KU conservatives accused of 'violence' for using term 'illegal'
University of Kansas leftists shouted down yet another meeting for a potential Young Americans for Freedom chapter, accusing the conservative students of attacking and inciting violence with their ideology.
This comes after a video surfaced of the students disrupting a YAF meeting last week, where an estimated 25 protesters hijacked the club’s meeting. This time around, though, there were close to 100 protesters, including the same African American female student who erupted in a lecture on white privilege during last week’s meeting.
The events of the most recent meeting were captured on several Facebook live feeds.
This time, the students met as a “group of conservatives,” as opposed to a YAF chapter, as they recently lost their faculty advisor and are having a difficult time finding a new one.
In fact, Gabriel Lepinski, president of the YAF club claimed in a tweet that one potential advisor requested meeting in a basement “because they were afraid of being vocal about their conservatism.”
Conservative students at the meeting attempted to initiate a dialogue with the protesters, but the opposition soon began shouting, much like at the last meeting.
According to the protesters, the conservative students were inciting violence with their rhetoric and had directly attacked marginalized students. When Lepinski asked how his group was attacking the protesters, Trinity Carpenter, seemingly the most vocal protester, said the use of the word “illegal” was violent.
“There was a Latina student in here and you said you wanted the freedom to say ILLEGAL, which no human being should be deemed illegal,” she inelegantly stated.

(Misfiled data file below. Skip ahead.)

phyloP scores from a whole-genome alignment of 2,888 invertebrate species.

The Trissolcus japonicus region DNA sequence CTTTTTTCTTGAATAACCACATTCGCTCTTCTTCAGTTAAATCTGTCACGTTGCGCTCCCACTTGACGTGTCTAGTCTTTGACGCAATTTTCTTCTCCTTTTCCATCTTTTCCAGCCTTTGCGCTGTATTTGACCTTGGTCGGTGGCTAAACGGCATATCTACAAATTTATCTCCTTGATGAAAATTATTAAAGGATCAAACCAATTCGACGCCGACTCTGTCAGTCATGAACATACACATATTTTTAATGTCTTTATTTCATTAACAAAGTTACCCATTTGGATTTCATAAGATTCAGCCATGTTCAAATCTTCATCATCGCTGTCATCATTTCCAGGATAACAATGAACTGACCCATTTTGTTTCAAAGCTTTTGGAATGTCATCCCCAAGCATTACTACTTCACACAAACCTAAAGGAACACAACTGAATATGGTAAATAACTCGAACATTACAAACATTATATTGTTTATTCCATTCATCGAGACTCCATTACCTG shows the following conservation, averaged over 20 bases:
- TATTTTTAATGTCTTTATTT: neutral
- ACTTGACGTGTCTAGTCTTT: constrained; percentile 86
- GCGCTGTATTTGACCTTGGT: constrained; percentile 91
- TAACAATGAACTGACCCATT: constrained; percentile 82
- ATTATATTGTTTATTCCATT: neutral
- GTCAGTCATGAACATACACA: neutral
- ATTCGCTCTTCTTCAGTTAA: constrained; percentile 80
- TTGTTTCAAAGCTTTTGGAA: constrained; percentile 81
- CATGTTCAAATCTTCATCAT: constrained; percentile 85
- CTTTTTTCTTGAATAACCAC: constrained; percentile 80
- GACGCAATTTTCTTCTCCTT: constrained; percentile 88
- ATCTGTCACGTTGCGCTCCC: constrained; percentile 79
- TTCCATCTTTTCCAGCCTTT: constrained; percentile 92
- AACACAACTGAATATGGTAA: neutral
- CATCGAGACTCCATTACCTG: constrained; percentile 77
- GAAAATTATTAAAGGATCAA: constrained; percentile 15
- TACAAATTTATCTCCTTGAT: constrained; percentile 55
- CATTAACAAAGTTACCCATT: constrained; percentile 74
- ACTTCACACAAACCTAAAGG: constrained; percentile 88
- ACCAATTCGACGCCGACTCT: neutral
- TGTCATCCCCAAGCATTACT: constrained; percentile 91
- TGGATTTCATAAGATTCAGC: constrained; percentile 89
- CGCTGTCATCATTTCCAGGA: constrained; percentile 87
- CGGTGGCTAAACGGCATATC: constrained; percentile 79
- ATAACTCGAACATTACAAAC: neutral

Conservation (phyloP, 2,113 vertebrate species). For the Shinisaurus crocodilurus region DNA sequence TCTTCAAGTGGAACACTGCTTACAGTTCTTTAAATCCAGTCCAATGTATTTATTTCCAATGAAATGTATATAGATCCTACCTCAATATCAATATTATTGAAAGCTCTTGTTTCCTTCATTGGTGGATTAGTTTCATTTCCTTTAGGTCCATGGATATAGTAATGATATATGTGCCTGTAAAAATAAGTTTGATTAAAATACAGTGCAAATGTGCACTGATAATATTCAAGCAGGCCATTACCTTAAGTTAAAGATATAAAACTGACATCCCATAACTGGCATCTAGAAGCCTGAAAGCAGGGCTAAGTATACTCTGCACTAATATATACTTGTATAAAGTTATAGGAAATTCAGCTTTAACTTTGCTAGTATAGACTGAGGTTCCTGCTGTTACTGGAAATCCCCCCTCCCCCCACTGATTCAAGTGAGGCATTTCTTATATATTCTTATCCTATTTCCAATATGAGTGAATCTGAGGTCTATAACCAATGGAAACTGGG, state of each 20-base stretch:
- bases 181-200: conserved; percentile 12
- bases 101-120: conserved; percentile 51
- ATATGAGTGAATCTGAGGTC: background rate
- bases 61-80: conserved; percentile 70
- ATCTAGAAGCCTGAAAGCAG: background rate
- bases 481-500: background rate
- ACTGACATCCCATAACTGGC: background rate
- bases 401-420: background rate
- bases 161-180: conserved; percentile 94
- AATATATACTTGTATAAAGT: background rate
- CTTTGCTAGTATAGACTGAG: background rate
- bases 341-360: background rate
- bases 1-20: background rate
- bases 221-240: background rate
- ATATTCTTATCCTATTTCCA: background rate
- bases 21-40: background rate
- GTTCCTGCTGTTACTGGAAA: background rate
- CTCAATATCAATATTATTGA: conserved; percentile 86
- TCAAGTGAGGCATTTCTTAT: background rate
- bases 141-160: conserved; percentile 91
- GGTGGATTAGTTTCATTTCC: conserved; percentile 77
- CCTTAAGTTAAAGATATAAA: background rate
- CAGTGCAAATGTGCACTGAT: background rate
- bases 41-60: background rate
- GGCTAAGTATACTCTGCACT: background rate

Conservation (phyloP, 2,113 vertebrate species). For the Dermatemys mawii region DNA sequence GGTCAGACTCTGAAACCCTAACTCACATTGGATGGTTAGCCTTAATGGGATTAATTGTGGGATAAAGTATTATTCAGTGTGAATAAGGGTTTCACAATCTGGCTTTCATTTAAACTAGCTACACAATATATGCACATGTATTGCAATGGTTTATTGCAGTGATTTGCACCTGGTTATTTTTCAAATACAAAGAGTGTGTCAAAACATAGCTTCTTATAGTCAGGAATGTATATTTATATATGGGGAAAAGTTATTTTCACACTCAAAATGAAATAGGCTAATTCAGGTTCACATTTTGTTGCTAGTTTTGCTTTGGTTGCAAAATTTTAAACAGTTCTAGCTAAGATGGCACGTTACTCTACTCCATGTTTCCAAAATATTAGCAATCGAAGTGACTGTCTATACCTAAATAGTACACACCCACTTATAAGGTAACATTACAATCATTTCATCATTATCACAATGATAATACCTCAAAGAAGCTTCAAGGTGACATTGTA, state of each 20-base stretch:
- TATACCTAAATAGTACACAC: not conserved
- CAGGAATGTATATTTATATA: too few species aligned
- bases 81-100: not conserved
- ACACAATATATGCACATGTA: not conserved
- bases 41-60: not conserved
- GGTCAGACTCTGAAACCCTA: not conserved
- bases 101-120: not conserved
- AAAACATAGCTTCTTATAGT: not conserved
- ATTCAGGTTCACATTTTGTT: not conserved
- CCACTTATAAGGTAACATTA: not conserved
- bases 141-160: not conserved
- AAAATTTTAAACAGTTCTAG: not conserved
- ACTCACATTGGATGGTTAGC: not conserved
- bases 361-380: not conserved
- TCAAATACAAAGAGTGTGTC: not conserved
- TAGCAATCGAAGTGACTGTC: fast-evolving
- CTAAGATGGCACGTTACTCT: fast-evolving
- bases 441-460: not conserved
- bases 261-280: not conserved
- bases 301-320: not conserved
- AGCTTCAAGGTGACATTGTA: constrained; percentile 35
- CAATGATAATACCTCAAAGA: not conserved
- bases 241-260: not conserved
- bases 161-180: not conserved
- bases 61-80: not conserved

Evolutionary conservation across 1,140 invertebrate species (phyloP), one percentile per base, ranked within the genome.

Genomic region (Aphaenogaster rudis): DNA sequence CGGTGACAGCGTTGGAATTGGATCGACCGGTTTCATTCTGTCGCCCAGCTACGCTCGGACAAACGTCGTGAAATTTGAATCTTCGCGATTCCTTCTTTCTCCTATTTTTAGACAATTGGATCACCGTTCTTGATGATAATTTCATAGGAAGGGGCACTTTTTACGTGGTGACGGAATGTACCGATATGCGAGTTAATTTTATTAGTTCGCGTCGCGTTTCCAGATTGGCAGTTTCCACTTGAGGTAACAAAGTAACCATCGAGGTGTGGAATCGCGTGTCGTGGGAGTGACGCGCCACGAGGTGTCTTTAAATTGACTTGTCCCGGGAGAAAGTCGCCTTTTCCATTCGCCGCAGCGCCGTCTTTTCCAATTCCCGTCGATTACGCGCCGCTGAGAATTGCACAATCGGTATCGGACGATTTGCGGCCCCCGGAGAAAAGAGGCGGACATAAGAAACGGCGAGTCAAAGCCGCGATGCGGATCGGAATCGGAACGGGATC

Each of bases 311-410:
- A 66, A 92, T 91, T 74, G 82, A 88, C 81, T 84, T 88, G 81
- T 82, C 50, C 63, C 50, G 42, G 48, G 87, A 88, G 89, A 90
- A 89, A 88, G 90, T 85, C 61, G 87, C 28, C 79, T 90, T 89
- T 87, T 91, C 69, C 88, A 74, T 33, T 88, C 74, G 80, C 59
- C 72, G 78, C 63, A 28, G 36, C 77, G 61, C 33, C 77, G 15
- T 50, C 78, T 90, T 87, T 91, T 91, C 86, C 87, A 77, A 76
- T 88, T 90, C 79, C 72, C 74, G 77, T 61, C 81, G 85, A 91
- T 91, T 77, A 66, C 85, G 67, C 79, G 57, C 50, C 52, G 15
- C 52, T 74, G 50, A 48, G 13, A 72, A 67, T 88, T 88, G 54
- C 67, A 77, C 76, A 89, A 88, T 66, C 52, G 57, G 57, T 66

Carpenter also brought up some of the attention she’s been receiving online since the original incident, attempting to blame the conservative students present at the meeting for the online trolling, which included a random Twitter user who dubbed Carpenter “nigglypuff.”
“The rhetoric that you guys are using in your meetings and in your policies—your ideology—you are condoning violence directly against people,” one student argued. “...Nigglypuff! That is literal violence!”
In order to accommodate the large number of participants at the event, the meeting was moved to a large dining area, where the conservative students led an informal question & answer session that quickly devolved into a shouting match.
Conservative students tried to explain the benefits of free speech as outlined in the Constitution, but Carpenter claimed the Constitution is invalid because “when the Constitution was written I was a slave.”
Protesters repeatedly asked the group to identify an “intellectual safe space” that they would like to eliminate, with one protester claiming that the real purpose of YAF was actually to “be here and remind us that we’re all fucking hated.”
Lepinski explained to the protesters that an intellectual safe space is not a physical place like a multicultural center, but rather is a notion that individuals have the right to be protected from contradictory opinions.
“You can’t retreat from arguments that you may not necessarily be comfortable with, or that you may disagree with,” he told the assembled students.
Another conservative student provided the example of a Students for Trump group at the University of Washington that was overrun by protesters and forced to dissolve, venturing that it was very similar to what was happening at UK, where the protesters were “shouting over people.”
Carpenter yelled back in response that “I shouted when you said ‘blacks’, when you said ‘illegal’, when there should been [sic] a wall, you wanted the right to say ‘illegal,’ and you misgendered my friends over and over again! That’s when I shouted at you! And I have that humanity that I can shout when you come for me with hate speech in a room! So I need you to know that.”